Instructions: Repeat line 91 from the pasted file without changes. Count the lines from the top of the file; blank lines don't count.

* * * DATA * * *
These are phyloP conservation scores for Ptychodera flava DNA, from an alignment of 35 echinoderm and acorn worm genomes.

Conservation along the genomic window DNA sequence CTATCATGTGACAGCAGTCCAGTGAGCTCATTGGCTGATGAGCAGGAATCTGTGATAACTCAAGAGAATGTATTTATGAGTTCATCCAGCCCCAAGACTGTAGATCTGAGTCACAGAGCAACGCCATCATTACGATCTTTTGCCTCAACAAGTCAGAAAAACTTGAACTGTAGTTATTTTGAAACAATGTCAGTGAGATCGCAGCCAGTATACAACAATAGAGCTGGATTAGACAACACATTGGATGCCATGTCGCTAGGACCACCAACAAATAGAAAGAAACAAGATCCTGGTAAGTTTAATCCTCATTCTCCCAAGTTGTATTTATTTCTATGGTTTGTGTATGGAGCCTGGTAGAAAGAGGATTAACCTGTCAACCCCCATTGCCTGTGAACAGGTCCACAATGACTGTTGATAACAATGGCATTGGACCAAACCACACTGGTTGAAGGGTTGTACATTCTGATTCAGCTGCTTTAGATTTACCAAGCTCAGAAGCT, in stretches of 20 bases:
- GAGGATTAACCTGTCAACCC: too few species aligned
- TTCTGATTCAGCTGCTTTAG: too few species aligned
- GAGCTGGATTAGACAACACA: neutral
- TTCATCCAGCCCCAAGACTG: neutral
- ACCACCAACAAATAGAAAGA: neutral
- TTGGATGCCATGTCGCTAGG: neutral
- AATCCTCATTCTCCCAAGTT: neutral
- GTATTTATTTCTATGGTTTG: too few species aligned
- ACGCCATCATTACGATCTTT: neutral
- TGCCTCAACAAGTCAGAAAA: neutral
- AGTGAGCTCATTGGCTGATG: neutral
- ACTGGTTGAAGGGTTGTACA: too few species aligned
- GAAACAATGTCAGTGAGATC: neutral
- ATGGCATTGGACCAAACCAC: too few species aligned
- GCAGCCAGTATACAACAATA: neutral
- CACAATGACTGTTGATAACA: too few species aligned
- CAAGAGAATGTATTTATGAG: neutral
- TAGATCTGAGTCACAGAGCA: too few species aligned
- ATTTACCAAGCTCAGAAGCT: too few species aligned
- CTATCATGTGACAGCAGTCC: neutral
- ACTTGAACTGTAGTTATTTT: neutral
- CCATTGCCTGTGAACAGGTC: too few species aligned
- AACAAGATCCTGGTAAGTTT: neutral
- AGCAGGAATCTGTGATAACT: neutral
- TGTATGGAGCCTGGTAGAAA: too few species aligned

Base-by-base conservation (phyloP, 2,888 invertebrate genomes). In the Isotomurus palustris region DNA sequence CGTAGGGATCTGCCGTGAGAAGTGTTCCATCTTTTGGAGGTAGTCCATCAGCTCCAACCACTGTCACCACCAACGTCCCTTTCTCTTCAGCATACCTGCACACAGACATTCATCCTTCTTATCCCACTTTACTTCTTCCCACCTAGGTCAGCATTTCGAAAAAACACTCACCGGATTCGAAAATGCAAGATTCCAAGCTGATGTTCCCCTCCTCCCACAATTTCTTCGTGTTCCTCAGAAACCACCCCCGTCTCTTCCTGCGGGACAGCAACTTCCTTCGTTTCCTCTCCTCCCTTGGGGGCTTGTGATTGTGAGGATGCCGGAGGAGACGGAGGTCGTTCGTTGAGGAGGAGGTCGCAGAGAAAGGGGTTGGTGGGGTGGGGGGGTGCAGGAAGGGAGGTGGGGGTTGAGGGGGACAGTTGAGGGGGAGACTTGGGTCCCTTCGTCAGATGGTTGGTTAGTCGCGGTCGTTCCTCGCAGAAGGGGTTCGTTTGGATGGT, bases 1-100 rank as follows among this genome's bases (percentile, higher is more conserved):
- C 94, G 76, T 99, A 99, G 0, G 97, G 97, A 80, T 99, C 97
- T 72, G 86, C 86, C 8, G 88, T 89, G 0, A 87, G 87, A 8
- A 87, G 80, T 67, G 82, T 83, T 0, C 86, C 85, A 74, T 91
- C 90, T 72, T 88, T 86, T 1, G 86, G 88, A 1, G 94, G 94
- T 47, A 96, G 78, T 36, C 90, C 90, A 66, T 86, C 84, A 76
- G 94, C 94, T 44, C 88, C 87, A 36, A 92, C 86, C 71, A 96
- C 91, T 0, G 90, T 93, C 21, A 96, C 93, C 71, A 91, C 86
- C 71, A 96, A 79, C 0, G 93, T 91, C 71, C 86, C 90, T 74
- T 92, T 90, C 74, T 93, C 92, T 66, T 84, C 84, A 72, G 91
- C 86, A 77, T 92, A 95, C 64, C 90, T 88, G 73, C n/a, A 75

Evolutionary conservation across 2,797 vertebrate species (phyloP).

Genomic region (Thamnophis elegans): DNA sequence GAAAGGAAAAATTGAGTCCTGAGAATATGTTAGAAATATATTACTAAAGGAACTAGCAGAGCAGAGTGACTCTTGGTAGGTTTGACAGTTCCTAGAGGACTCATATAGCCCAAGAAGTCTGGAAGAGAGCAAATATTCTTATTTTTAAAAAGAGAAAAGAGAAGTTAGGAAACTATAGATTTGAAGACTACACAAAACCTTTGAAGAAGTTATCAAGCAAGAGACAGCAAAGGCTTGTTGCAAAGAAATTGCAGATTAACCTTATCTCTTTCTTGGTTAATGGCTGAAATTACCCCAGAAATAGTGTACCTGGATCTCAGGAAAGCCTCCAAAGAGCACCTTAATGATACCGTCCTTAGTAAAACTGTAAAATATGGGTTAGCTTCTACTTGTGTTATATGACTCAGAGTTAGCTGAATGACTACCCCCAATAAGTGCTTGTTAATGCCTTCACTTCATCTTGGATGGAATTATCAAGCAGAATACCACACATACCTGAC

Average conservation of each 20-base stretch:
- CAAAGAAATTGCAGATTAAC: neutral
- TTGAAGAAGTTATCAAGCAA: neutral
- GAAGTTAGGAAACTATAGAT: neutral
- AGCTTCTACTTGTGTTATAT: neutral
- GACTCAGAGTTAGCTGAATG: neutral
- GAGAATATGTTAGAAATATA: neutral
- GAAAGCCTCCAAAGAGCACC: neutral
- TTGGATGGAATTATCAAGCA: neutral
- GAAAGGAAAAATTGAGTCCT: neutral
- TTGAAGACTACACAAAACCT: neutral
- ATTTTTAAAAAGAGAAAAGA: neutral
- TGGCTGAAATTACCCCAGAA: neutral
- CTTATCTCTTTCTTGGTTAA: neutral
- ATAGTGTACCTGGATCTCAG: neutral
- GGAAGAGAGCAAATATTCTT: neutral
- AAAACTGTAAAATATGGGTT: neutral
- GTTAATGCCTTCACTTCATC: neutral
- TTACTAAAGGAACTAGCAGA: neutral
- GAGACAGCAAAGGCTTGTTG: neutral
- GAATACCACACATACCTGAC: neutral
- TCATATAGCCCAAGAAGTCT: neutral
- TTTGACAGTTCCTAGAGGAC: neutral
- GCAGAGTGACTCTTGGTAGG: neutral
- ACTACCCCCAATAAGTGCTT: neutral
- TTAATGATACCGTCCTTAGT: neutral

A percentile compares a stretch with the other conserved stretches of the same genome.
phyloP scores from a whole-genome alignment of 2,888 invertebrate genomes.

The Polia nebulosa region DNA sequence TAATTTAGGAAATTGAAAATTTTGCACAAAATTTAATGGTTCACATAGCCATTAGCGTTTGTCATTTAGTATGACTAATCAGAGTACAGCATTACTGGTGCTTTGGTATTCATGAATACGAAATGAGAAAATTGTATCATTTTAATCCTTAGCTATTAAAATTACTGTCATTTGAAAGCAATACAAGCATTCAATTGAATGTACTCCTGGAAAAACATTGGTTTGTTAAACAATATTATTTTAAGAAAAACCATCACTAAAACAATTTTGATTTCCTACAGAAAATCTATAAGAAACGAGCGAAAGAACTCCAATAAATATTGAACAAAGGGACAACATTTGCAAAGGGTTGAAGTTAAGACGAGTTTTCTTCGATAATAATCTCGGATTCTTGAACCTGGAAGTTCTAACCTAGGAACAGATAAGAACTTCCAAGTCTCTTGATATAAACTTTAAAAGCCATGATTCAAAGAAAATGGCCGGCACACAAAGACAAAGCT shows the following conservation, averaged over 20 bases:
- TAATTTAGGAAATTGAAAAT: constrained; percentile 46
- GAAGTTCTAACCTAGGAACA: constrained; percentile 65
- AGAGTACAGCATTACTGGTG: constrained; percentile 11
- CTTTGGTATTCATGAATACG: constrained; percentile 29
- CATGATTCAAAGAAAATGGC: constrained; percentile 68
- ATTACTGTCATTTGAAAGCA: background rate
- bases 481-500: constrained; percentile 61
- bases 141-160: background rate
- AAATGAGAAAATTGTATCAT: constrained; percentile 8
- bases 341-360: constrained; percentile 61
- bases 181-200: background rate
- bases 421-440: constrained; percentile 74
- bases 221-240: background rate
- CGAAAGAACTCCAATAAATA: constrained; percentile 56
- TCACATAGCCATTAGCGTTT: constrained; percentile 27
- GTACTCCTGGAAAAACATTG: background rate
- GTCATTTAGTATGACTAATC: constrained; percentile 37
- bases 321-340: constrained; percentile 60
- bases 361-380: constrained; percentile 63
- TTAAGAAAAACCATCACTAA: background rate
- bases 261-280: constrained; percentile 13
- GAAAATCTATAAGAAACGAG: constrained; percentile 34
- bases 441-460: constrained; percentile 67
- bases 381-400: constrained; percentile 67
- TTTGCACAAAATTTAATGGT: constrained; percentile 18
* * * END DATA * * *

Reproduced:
- GAAAATCTATAAGAAACGAG: constrained; percentile 34